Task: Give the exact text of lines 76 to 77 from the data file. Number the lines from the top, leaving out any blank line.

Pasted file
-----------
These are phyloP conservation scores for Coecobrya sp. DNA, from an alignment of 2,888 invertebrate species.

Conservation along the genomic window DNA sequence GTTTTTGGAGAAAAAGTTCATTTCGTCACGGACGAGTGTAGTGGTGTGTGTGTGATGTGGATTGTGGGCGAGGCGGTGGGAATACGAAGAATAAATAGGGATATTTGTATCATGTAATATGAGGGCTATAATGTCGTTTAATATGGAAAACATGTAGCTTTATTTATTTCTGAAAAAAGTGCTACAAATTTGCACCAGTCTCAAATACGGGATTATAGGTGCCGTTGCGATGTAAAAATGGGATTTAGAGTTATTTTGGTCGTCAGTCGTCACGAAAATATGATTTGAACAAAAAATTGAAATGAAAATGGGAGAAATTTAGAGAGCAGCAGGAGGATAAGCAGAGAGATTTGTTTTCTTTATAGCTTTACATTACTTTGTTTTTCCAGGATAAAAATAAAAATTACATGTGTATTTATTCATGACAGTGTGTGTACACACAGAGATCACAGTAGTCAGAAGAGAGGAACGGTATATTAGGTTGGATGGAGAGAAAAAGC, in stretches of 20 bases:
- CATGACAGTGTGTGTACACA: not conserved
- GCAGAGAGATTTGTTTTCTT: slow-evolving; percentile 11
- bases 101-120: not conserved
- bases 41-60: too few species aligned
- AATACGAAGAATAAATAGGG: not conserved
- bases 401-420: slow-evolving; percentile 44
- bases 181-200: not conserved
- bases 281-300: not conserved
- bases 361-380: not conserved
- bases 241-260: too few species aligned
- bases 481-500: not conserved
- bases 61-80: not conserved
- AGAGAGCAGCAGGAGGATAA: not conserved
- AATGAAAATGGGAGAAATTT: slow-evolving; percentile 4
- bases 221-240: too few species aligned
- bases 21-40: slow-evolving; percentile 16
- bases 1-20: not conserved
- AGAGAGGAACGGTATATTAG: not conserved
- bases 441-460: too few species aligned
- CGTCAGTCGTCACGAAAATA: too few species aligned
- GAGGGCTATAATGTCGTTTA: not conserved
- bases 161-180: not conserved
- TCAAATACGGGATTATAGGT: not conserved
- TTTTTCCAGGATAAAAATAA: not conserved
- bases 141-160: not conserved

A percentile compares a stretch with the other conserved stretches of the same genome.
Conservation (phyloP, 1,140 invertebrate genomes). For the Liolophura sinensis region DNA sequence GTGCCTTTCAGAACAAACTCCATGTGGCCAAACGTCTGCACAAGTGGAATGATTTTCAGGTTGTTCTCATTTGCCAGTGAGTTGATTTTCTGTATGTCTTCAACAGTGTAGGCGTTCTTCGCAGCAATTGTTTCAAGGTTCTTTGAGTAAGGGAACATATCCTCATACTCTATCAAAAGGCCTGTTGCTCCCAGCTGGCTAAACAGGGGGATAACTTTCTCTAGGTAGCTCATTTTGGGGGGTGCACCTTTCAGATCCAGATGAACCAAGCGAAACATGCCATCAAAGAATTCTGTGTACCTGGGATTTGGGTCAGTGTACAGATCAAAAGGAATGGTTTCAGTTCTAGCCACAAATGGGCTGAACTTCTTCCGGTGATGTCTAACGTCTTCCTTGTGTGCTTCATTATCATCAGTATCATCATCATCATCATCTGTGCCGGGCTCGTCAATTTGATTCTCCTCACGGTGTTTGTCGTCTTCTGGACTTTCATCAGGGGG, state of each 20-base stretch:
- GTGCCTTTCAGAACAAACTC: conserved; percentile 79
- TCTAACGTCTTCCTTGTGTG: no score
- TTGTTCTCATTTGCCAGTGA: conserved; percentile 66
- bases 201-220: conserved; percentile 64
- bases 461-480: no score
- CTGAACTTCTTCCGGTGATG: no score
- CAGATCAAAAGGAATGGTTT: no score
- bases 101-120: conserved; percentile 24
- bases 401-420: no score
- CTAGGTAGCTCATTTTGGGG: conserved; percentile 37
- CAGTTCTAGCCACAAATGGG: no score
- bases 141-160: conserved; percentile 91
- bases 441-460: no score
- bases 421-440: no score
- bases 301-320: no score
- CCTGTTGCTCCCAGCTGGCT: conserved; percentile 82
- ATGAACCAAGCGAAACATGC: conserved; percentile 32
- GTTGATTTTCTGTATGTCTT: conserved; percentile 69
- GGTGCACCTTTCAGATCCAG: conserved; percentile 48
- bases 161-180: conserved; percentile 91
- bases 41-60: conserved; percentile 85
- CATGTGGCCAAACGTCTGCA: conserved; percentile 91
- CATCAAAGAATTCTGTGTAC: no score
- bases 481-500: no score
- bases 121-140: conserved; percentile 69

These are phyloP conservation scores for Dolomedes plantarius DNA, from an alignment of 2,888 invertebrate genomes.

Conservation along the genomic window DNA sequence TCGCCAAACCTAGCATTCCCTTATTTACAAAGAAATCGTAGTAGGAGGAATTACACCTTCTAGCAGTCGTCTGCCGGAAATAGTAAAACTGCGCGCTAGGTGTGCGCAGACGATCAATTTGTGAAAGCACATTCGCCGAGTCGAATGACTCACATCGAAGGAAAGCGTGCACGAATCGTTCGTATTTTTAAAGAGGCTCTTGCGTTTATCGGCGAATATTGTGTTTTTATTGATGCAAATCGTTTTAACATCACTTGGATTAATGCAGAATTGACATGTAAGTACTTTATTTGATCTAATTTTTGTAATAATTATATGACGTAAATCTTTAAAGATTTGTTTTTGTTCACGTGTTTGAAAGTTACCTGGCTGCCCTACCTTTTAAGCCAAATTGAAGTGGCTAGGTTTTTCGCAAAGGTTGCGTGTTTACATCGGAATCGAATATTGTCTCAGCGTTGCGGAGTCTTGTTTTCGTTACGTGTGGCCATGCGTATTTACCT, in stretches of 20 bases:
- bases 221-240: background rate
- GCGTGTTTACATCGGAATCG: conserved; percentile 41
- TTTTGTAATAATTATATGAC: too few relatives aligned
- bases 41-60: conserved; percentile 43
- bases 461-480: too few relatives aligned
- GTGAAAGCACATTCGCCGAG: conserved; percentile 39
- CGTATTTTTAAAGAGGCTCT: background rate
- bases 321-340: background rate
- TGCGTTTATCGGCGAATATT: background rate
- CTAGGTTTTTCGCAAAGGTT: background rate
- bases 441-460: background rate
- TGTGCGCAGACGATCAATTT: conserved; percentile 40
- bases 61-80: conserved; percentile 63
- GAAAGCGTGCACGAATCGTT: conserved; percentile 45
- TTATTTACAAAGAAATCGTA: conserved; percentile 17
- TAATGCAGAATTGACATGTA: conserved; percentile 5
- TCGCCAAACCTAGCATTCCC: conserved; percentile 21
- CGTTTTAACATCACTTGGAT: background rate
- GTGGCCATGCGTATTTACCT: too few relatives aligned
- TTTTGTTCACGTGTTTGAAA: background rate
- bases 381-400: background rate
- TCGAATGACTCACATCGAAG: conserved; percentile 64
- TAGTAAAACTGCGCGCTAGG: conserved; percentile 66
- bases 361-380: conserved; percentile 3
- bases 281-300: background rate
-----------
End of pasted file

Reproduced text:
- TTTTGTTCACGTGTTTGAAA: background rate
- bases 381-400: background rate